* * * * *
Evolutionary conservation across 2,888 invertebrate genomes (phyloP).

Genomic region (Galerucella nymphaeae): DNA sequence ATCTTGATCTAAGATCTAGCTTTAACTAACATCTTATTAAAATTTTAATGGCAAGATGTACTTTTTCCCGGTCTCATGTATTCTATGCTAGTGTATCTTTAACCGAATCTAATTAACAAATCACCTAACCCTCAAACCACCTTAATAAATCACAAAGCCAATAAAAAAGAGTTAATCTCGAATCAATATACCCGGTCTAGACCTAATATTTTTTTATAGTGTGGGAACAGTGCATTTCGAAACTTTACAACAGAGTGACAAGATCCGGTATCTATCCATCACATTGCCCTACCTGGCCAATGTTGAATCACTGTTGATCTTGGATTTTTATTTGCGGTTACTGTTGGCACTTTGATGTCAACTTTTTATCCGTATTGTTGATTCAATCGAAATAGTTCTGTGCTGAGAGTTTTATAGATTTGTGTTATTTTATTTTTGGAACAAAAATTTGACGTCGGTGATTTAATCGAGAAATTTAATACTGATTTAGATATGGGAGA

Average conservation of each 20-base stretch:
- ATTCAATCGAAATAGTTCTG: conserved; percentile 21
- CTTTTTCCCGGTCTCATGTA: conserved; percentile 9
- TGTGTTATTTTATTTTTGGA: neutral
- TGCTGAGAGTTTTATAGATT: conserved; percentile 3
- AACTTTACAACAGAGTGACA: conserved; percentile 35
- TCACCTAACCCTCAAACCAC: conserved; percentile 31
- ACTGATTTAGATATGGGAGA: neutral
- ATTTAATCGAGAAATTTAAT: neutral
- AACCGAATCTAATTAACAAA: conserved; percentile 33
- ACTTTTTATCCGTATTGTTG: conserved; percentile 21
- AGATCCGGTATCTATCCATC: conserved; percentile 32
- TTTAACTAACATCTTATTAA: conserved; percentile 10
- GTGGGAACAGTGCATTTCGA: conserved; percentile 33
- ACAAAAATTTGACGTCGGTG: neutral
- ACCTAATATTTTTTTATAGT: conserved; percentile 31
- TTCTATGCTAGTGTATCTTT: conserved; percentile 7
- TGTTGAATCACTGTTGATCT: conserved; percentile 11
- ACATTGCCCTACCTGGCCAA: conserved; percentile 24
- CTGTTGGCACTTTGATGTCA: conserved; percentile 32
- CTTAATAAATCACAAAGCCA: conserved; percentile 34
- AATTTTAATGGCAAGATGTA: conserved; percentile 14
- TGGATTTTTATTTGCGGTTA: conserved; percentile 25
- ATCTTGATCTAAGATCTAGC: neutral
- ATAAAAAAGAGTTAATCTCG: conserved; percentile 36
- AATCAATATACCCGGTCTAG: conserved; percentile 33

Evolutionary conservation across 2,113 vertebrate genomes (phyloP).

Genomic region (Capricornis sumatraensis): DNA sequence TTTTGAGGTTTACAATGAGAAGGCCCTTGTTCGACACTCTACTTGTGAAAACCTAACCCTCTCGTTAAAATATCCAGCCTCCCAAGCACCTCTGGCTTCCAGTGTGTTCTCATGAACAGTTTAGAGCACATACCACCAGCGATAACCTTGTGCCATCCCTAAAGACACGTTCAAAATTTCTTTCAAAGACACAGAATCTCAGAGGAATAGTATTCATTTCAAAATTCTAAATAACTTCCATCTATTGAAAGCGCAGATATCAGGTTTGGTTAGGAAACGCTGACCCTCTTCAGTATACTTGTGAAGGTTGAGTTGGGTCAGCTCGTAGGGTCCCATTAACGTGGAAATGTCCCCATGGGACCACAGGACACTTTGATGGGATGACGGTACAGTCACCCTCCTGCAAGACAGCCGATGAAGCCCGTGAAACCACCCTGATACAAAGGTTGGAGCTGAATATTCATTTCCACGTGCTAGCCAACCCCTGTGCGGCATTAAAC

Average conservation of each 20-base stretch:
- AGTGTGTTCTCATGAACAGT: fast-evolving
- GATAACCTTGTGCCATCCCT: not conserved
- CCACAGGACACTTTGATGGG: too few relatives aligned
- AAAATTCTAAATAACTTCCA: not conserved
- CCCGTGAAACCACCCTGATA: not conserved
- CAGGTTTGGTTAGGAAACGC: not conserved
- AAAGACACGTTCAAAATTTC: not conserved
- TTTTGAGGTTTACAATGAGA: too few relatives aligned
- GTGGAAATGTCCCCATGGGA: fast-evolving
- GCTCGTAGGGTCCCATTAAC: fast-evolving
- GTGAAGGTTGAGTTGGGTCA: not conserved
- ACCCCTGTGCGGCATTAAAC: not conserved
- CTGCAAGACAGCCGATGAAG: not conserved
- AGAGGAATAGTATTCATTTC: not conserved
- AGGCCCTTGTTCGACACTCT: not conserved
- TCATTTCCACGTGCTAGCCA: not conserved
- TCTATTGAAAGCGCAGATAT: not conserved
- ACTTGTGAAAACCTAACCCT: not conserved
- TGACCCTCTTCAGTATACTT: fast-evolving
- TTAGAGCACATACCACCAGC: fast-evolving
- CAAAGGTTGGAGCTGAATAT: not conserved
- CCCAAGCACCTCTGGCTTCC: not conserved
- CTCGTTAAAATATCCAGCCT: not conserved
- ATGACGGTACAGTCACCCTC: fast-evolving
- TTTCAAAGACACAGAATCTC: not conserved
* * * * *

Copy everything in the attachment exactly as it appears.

Evolutionary conservation across 2,888 invertebrate genomes (phyloP).

Genomic region (Galerucella nymphaeae): DNA sequence ATCTTGATCTAAGATCTAGCTTTAACTAACATCTTATTAAAATTTTAATGGCAAGATGTACTTTTTCCCGGTCTCATGTATTCTATGCTAGTGTATCTTTAACCGAATCTAATTAACAAATCACCTAACCCTCAAACCACCTTAATAAATCACAAAGCCAATAAAAAAGAGTTAATCTCGAATCAATATACCCGGTCTAGACCTAATATTTTTTTATAGTGTGGGAACAGTGCATTTCGAAACTTTACAACAGAGTGACAAGATCCGGTATCTATCCATCACATTGCCCTACCTGGCCAATGTTGAATCACTGTTGATCTTGGATTTTTATTTGCGGTTACTGTTGGCACTTTGATGTCAACTTTTTATCCGTATTGTTGATTCAATCGAAATAGTTCTGTGCTGAGAGTTTTATAGATTTGTGTTATTTTATTTTTGGAACAAAAATTTGACGTCGGTGATTTAATCGAGAAATTTAATACTGATTTAGATATGGGAGA

Average conservation of each 20-base stretch:
- ATTCAATCGAAATAGTTCTG: conserved; percentile 21
- CTTTTTCCCGGTCTCATGTA: conserved; percentile 9
- TGTGTTATTTTATTTTTGGA: neutral
- TGCTGAGAGTTTTATAGATT: conserved; percentile 3
- AACTTTACAACAGAGTGACA: conserved; percentile 35
- TCACCTAACCCTCAAACCAC: conserved; percentile 31
- ACTGATTTAGATATGGGAGA: neutral
- ATTTAATCGAGAAATTTAAT: neutral
- AACCGAATCTAATTAACAAA: conserved; percentile 33
- ACTTTTTATCCGTATTGTTG: conserved; percentile 21
- AGATCCGGTATCTATCCATC: conserved; percentile 32
- TTTAACTAACATCTTATTAA: conserved; percentile 10
- GTGGGAACAGTGCATTTCGA: conserved; percentile 33
- ACAAAAATTTGACGTCGGTG: neutral
- ACCTAATATTTTTTTATAGT: conserved; percentile 31
- TTCTATGCTAGTGTATCTTT: conserved; percentile 7
- TGTTGAATCACTGTTGATCT: conserved; percentile 11
- ACATTGCCCTACCTGGCCAA: conserved; percentile 24
- CTGTTGGCACTTTGATGTCA: conserved; percentile 32
- CTTAATAAATCACAAAGCCA: conserved; percentile 34
- AATTTTAATGGCAAGATGTA: conserved; percentile 14
- TGGATTTTTATTTGCGGTTA: conserved; percentile 25
- ATCTTGATCTAAGATCTAGC: neutral
- ATAAAAAAGAGTTAATCTCG: conserved; percentile 36
- AATCAATATACCCGGTCTAG: conserved; percentile 33

Evolutionary conservation across 2,113 vertebrate genomes (phyloP).

Genomic region (Capricornis sumatraensis): DNA sequence TTTTGAGGTTTACAATGAGAAGGCCCTTGTTCGACACTCTACTTGTGAAAACCTAACCCTCTCGTTAAAATATCCAGCCTCCCAAGCACCTCTGGCTTCCAGTGTGTTCTCATGAACAGTTTAGAGCACATACCACCAGCGATAACCTTGTGCCATCCCTAAAGACACGTTCAAAATTTCTTTCAAAGACACAGAATCTCAGAGGAATAGTATTCATTTCAAAATTCTAAATAACTTCCATCTATTGAAAGCGCAGATATCAGGTTTGGTTAGGAAACGCTGACCCTCTTCAGTATACTTGTGAAGGTTGAGTTGGGTCAGCTCGTAGGGTCCCATTAACGTGGAAATGTCCCCATGGGACCACAGGACACTTTGATGGGATGACGGTACAGTCACCCTCCTGCAAGACAGCCGATGAAGCCCGTGAAACCACCCTGATACAAAGGTTGGAGCTGAATATTCATTTCCACGTGCTAGCCAACCCCTGTGCGGCATTAAAC

Average conservation of each 20-base stretch:
- AGTGTGTTCTCATGAACAGT: fast-evolving
- GATAACCTTGTGCCATCCCT: not conserved
- CCACAGGACACTTTGATGGG: too few relatives aligned
- AAAATTCTAAATAACTTCCA: not conserved
- CCCGTGAAACCACCCTGATA: not conserved
- CAGGTTTGGTTAGGAAACGC: not conserved
- AAAGACACGTTCAAAATTTC: not conserved
- TTTTGAGGTTTACAATGAGA: too few relatives aligned
- GTGGAAATGTCCCCATGGGA: fast-evolving
- GCTCGTAGGGTCCCATTAAC: fast-evolving
- GTGAAGGTTGAGTTGGGTCA: not conserved
- ACCCCTGTGCGGCATTAAAC: not conserved
- CTGCAAGACAGCCGATGAAG: not conserved
- AGAGGAATAGTATTCATTTC: not conserved
- AGGCCCTTGTTCGACACTCT: not conserved
- TCATTTCCACGTGCTAGCCA: not conserved
- TCTATTGAAAGCGCAGATAT: not conserved
- ACTTGTGAAAACCTAACCCT: not conserved
- TGACCCTCTTCAGTATACTT: fast-evolving
- TTAGAGCACATACCACCAGC: fast-evolving
- CAAAGGTTGGAGCTGAATAT: not conserved
- CCCAAGCACCTCTGGCTTCC: not conserved
- CTCGTTAAAATATCCAGCCT: not conserved
- ATGACGGTACAGTCACCCTC: fast-evolving
- TTTCAAAGACACAGAATCTC: not conserved